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|Thursday, 6/13/2002 10:15 PM MDT
I cant stop smoking. im only 17. i cannot quit. ive been so stressed out lately by my parents and school that i dont know what the hell im doing anymore. it calms ME down. Please no god stuff because i dont want to start a relationship with him and blah blah blah---
Sat Siri Akal.
OK. No god stuff. Just good stuff.
Nicotine is one of the most addictive substances on the planet. It is more addictive than heroin. So it's no surprise that you're having trouble quitting. There is no sure-fire way to stop. But I can give you some tips to try.
First-you need to find other ways to deal with the stress in your life besides lighting up. Maybe's it's exercise, or taking up a hobby, playing music-whatever it is, you need a stress-management program. Talk to your school counselor about ways to help deal with stress.
Once you have other ways to handle stress beside smoking, then it's time to quit. The biggest problem is the withdrawal symptoms from nicotine. Right now, there are carcinogens and poisons being built up in the tissue of your body because your lungs and liver can't process the toxins as fast as you are inhaling them. When you quit smoking, your body will begin to detox which may intially make you feel worse. This is normal and natural. What's happening is that the body is releasing the stored poisons and carcinogens in the body.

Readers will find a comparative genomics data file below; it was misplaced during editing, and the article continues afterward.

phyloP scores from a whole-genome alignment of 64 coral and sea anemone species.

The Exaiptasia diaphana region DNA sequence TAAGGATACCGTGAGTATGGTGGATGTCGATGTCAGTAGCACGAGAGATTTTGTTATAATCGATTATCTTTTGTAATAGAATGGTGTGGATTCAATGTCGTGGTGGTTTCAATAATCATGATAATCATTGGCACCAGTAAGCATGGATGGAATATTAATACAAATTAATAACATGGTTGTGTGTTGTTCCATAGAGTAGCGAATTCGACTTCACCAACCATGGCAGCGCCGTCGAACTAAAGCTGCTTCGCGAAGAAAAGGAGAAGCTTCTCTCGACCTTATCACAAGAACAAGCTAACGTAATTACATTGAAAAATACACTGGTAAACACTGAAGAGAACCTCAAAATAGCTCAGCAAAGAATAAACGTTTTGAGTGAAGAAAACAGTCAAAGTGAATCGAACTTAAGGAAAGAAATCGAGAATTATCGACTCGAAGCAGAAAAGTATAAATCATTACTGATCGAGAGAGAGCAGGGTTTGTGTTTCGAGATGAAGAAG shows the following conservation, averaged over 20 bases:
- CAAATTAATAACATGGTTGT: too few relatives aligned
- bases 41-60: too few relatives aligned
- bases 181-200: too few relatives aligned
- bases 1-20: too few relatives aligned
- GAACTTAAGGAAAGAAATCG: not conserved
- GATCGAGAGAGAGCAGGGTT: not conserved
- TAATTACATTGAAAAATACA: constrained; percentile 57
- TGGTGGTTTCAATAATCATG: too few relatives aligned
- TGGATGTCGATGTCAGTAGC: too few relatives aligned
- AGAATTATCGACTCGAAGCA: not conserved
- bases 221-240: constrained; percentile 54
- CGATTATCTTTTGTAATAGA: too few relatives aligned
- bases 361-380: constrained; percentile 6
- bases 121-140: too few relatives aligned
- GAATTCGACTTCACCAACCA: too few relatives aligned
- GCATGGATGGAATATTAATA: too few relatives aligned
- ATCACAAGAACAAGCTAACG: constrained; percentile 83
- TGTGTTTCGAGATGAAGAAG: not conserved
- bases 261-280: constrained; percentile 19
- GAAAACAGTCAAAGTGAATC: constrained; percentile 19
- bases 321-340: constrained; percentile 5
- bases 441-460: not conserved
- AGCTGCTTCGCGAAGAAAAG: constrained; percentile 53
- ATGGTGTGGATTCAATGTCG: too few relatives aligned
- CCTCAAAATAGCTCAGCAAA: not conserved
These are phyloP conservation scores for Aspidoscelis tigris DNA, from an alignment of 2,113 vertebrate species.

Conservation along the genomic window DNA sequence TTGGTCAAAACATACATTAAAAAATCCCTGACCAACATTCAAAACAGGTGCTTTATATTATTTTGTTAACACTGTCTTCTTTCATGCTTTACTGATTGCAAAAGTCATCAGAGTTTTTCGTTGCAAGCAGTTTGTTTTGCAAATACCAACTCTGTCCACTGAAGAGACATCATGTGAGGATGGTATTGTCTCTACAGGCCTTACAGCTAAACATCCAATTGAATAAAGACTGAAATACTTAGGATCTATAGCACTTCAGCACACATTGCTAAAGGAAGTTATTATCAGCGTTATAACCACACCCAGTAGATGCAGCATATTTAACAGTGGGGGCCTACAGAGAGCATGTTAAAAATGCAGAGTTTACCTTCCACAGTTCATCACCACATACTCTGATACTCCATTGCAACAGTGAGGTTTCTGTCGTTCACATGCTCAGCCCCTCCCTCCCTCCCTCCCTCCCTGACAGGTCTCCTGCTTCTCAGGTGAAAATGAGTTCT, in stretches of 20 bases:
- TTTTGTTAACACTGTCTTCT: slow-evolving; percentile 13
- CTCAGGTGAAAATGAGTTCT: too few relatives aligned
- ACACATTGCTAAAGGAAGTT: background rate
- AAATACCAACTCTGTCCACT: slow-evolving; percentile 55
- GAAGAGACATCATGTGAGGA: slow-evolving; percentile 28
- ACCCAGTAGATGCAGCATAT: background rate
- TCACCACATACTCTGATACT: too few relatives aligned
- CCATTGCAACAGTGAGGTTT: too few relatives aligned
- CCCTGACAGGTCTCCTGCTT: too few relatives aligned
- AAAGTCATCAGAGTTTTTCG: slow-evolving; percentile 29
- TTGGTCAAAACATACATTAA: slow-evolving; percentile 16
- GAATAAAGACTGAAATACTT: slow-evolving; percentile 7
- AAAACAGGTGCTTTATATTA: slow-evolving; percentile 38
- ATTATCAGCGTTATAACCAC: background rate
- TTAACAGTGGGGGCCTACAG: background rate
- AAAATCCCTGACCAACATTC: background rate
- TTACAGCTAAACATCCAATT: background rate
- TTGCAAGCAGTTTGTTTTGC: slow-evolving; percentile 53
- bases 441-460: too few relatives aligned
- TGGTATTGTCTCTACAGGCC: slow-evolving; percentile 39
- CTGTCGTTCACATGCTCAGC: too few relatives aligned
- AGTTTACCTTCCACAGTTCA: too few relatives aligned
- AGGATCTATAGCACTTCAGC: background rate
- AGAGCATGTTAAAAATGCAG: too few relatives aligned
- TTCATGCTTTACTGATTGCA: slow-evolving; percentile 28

Things that will support your body during this detox process: healthy foods, especially vegetable juices and alkaline grains like millet, amaranth and quinoa.
Then-you need a strategy to deal with the intense cravings that accompany withdrawal. One potential way to deal with this is carrying those small boxes of raisins with you. Whenever a craving hits, eat a bunch of raisins. Cravings usullay pass within 4-7 minutes. So as long as you can make it through those minutes without having a cigarette you'll be fine. Doing some breathing techniques, like inhaling through the mouth and exhaling through the nose-that can help the cravings, as well.
We start using addicitve substances because there's something we're avoiding facing in our lives. If you want to quit smoking for good, at some point, you will also need to do some work on yourself. Counseling, journaling, meditating, - whatever- something that allows you to listen to the deepest parts of yourself and hear what they're saying to you.
Good luck to you. Quitting smoking is a challenge, but many people have done it and succedded. I wish you all the best.